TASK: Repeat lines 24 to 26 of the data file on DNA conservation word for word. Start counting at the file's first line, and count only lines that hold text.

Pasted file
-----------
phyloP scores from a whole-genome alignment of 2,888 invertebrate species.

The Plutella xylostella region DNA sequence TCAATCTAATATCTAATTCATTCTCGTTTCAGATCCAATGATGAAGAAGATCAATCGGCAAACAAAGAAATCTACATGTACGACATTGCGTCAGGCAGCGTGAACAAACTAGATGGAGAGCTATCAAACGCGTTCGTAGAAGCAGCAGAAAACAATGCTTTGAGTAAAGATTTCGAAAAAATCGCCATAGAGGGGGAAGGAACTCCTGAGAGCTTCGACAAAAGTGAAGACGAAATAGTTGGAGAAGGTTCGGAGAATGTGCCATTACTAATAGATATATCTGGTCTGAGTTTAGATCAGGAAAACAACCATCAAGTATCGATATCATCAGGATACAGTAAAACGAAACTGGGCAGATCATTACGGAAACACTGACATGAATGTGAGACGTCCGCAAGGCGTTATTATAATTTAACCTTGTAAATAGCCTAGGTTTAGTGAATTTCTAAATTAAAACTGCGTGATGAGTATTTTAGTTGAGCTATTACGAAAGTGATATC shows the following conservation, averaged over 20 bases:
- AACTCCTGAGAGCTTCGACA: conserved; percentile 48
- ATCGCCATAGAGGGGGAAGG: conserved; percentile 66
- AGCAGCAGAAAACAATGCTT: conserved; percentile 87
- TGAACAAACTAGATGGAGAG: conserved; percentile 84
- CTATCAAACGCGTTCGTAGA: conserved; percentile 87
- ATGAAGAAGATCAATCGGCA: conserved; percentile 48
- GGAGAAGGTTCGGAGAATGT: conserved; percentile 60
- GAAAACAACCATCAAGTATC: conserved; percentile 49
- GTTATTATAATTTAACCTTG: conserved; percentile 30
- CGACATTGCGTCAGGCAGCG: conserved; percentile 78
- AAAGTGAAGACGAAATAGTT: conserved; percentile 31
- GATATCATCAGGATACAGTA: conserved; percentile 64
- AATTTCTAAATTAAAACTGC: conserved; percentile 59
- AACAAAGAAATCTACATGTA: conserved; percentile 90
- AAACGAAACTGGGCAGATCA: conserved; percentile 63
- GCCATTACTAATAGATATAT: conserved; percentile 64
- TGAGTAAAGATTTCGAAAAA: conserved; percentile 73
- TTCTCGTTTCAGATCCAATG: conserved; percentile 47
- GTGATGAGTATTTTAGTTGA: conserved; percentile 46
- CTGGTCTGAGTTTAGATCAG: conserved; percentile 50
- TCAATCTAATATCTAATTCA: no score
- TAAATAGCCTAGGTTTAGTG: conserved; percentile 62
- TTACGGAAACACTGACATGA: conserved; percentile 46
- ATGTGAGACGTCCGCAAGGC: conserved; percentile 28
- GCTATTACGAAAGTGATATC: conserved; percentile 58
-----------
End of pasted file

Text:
- TAAATAGCCTAGGTTTAGTG: conserved; percentile 62
- TTACGGAAACACTGACATGA: conserved; percentile 46
- ATGTGAGACGTCCGCAAGGC: conserved; percentile 28